About coaching ?

Discussion in 'Cycling Training' started by CatSpin, Jun 11, 2003.

  1. CatSpin

    CatSpin New Member

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    So I have decided I want to ramp up the comeback pace and get a coach. Here in NEW YORK there are a number to choose from. Prices don't vary much but safe to say I am looking at a $500 investment...I think.

    For those who coach, or have coaches, can I get some pointers on what to expect out of the experience. I am also looking for an objective opinion of the amount of time I will have to "invest" in formal training. Can I simply get a training program tailor-made for me, some technique training and other pointers in say 5 sessions?

    Can coaching be turned on and off for those who are not on a Pro team and can't afford the investment in a full time coach?

    Comments appreciated,

    CatSpin
     
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  2. 2LAP

    2LAP New Member

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    Originally posted by CatSpin
    So I have decided I want to ramp up the comeback pace and get a coach. Here in NEW YORK there are a number to choose from. Prices don't vary much but safe to say I am looking at a $500 investment...I think.

    >Have you thought about coaching over the net, you could even get a coach in the UK. In the UK many people work for free or charge small amounts just to give some value to their recomendations look at www.britishcycling.org.uk or www.abcc.freeserve.co.uk. Not sure if Ric can help you out, but you could give him a try. Main thing is to find someone who you get allong with (as you'll communicate lots) and actualy cares whether or not you improve!

    For those who coach, or have coaches, can I get some pointers on what to expect out of the experience.

    >Expect a high level of communication and expect to give a lot of feedback to your coach. Often coaches can acheive greater gains over less time just because they use basic/sound training principles which riders tend to ignore. Coaches are also able to look at your training more objectivly. First communications usualy set up some kind of training regime and imporve nutrition/training practices, the real work takes much longer.

    I am also looking for an objective opinion of the amount of time I will have to "invest" in formal training.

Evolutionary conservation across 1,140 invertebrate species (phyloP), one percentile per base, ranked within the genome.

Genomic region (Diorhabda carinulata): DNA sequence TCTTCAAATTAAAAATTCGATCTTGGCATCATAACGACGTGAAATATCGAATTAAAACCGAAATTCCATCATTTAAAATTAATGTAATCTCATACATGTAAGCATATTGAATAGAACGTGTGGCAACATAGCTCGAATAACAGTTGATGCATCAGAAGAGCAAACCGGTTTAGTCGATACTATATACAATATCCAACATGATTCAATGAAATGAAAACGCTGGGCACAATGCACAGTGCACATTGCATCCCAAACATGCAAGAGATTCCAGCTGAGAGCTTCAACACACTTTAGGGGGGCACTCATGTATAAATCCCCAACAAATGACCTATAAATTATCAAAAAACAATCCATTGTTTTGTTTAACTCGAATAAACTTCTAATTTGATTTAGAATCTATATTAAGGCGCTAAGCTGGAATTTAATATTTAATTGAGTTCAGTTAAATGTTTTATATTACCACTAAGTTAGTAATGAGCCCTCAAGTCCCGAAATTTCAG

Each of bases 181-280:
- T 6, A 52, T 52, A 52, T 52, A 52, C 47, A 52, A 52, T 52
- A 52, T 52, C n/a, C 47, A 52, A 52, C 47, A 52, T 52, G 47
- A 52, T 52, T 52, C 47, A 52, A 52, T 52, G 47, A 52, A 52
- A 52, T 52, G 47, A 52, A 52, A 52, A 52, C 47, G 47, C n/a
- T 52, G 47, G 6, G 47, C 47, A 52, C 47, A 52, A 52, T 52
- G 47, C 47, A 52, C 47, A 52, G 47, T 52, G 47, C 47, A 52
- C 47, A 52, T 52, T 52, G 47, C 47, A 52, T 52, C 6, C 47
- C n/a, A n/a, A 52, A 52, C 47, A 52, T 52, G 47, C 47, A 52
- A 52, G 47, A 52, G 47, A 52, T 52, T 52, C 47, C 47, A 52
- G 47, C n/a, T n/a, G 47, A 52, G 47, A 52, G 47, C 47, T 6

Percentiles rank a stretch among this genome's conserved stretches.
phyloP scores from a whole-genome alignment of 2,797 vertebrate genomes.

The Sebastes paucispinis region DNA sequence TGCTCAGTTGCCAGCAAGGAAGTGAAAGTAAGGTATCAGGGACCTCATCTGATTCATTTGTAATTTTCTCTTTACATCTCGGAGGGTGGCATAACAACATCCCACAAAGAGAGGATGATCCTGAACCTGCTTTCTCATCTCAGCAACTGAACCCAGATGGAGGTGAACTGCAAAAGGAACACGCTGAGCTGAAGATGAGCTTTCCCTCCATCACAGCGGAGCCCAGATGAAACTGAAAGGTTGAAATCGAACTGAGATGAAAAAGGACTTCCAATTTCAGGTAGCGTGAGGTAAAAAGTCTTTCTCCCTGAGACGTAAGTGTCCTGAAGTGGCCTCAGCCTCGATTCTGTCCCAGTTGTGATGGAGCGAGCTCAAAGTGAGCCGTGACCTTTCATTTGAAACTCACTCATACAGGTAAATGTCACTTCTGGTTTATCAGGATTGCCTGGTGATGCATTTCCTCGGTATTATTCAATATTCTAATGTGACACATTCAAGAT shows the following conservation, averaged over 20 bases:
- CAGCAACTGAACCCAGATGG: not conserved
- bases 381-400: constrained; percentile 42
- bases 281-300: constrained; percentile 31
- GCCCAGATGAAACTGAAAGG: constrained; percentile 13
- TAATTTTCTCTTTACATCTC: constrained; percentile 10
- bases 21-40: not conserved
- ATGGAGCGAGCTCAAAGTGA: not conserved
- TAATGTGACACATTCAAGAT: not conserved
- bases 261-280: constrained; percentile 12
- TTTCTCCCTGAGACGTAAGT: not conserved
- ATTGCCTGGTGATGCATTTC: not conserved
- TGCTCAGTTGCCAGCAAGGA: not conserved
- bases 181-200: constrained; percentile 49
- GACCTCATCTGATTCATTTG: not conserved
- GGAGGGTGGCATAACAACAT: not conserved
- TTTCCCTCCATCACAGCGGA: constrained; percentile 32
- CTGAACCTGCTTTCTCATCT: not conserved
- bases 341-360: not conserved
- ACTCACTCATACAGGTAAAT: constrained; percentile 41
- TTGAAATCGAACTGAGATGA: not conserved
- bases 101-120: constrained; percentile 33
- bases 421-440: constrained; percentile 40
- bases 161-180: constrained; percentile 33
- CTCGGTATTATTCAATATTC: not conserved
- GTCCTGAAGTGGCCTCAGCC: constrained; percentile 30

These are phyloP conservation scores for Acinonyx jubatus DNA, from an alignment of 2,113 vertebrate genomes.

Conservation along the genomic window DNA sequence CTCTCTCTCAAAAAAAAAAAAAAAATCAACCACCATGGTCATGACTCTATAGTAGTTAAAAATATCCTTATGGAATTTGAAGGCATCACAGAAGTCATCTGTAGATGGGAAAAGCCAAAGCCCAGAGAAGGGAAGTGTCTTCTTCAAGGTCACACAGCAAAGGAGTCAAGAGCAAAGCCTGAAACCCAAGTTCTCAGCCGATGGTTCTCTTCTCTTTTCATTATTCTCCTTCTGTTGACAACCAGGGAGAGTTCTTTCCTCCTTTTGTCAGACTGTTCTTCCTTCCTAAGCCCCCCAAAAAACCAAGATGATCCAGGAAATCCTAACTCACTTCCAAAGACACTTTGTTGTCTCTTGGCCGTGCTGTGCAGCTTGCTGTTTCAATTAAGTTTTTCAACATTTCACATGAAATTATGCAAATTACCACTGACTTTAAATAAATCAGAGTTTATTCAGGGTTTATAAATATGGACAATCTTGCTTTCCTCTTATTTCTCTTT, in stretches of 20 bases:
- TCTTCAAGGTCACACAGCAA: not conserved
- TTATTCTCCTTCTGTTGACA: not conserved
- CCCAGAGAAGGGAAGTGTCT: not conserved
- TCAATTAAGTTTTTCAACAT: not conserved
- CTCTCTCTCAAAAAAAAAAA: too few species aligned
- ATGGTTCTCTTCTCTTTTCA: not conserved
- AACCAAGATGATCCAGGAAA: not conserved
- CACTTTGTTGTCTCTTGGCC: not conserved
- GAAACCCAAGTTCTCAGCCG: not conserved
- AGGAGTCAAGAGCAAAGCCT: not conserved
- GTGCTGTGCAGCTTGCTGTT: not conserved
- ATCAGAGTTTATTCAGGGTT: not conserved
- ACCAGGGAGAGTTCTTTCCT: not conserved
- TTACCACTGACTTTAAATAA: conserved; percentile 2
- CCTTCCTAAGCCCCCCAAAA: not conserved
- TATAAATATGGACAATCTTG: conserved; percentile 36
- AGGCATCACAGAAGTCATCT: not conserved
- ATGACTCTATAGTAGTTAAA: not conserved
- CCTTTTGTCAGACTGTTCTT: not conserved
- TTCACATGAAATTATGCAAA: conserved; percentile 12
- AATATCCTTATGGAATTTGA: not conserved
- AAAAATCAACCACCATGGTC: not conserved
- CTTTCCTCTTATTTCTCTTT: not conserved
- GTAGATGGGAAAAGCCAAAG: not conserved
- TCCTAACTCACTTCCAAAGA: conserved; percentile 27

>You will only be able to spend the amount of time you have available and in a week would look to complete 6 hours training up to about 15 hours training a week. This will vary with goals and time of year.

    Can I simply get a training program tailor-made for me, some technique training and other pointers in say 5 sessions?

    >Generaly the development of a programme is on going as you and the coach respond to set backs and improvements. If you are not willing to develop a programme in this way you are best following one out of a book, because it will do you as much good! A good program should be specific to your goals, fit into your lifestyle and be progressive. Look for use of periodization in the plan, lesser coaches tend to ignore this useful tool.

    Can coaching be turned on and off for those who are not on a Pro team and can't afford the investment in a full time coach?

    >Coaching should not be turned off and on, but with the coach you can decide on periods where there is more contact (e.g. every other day) (i.e. during the season) or less contact (e.g. every month) (i.e. out of season, around exams or work). The reason why coaches should not be turned on and off is because you want the coach to get to know you and the times at which you need the coach most will be times when there are problems and we just don't know when they will happen.

    >I suggest that you look for a coach that requires little monetary investment. Look at http://www.britishcycling.org.uk/coaching/locate_a_coach.html for a list of coaches in the UK with e-mail addresses. Some of the trainee coaches may be very keen to help for free as it will allow them to complete their qualification. As far as I can work out, the club coaches have all demonstrated their ability to work with riders and would also be a good bet. You will need to contact them see if they are willing to help, what they expect from you (time, feedback, money, etc.), if you can get on with them and if they can give you what you need. Don't be affraid to question any coach or sport scientist on their actions (good ones will have answers!) or change coach if one particular coaching/rider relationship fails to work out.